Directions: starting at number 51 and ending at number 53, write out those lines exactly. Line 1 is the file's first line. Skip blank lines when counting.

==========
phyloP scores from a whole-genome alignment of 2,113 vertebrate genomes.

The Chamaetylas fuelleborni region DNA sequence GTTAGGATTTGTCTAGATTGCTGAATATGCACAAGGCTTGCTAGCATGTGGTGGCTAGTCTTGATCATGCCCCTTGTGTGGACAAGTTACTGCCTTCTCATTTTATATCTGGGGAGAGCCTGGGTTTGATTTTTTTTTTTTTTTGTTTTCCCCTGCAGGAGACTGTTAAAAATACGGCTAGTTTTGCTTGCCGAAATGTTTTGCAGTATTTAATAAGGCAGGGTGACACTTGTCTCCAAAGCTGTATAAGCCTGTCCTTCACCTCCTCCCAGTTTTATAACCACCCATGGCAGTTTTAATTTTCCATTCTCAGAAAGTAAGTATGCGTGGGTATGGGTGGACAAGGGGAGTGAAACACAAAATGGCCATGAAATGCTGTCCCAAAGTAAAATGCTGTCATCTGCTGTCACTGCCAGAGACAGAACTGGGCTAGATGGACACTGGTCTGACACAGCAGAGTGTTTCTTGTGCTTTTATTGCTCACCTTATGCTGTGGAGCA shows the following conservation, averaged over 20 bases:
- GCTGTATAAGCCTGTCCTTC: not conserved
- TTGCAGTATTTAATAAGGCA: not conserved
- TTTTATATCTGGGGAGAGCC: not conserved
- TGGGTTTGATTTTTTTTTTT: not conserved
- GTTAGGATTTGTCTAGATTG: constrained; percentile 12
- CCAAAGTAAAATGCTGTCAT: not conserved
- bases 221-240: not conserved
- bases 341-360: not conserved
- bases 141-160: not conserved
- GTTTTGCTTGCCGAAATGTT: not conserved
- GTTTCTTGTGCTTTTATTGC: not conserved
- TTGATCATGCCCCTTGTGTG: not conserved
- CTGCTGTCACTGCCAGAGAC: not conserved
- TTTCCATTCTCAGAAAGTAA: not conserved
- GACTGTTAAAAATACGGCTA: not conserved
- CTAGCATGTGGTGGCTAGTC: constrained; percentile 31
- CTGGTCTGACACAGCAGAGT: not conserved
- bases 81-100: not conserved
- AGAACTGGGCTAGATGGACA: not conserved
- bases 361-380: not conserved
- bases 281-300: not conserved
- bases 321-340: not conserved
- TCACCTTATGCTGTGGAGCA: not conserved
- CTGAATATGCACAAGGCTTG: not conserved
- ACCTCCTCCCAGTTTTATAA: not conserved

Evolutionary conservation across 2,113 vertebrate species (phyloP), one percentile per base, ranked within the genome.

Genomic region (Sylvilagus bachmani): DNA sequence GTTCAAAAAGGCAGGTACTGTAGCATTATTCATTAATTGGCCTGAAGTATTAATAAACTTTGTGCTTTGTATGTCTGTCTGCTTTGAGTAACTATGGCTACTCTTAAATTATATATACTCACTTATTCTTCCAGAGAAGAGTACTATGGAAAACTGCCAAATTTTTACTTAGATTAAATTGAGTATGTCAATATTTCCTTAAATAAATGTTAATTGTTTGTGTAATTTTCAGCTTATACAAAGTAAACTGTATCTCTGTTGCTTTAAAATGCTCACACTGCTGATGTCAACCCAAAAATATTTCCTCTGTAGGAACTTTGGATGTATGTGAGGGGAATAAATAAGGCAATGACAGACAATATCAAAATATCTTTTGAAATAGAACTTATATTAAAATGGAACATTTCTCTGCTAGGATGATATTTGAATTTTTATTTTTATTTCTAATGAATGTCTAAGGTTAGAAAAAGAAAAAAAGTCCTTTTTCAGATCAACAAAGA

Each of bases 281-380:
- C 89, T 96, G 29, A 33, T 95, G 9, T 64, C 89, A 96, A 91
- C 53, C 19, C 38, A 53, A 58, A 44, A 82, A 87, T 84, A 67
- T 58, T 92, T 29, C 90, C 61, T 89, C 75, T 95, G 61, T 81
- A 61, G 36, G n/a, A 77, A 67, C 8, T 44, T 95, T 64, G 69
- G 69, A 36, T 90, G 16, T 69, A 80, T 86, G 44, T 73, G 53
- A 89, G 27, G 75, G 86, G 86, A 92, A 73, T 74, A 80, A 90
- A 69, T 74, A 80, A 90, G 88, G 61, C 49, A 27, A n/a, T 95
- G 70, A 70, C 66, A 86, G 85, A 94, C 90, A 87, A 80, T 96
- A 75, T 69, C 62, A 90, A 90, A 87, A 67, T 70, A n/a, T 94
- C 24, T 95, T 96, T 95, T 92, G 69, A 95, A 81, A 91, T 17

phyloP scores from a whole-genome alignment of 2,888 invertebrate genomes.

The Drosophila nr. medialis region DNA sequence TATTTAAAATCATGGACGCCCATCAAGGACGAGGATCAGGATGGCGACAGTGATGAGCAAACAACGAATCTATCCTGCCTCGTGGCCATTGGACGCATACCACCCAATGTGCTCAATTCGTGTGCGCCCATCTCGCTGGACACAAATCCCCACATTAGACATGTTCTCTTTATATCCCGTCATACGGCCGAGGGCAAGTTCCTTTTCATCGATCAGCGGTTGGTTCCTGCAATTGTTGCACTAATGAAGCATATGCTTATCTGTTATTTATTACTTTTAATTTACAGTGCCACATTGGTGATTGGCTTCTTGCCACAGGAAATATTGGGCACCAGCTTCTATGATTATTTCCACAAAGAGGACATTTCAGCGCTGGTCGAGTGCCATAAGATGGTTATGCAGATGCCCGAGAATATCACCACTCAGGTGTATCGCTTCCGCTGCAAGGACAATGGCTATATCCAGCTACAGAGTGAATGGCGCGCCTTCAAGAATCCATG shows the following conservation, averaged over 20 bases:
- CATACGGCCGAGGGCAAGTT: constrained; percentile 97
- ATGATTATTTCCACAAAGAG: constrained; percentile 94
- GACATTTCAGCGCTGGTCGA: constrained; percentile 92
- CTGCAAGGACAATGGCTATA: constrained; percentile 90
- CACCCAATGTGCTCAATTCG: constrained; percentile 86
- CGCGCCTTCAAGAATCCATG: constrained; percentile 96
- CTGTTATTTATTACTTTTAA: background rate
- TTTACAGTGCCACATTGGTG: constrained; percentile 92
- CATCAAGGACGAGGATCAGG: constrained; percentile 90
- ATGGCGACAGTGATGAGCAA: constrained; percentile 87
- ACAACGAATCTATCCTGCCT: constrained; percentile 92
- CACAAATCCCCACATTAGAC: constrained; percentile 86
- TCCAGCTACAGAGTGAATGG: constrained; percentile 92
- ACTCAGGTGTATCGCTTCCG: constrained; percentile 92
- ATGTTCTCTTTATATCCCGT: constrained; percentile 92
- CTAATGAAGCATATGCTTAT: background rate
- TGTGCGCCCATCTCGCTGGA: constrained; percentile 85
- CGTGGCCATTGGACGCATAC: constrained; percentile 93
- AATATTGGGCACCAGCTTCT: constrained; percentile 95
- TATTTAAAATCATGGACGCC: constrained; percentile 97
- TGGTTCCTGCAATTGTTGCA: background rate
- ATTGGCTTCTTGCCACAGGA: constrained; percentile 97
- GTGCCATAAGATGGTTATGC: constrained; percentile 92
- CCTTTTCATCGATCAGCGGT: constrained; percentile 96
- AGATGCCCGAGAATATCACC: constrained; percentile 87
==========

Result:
- CATCAAGGACGAGGATCAGG: constrained; percentile 90
- ATGGCGACAGTGATGAGCAA: constrained; percentile 87
- ACAACGAATCTATCCTGCCT: constrained; percentile 92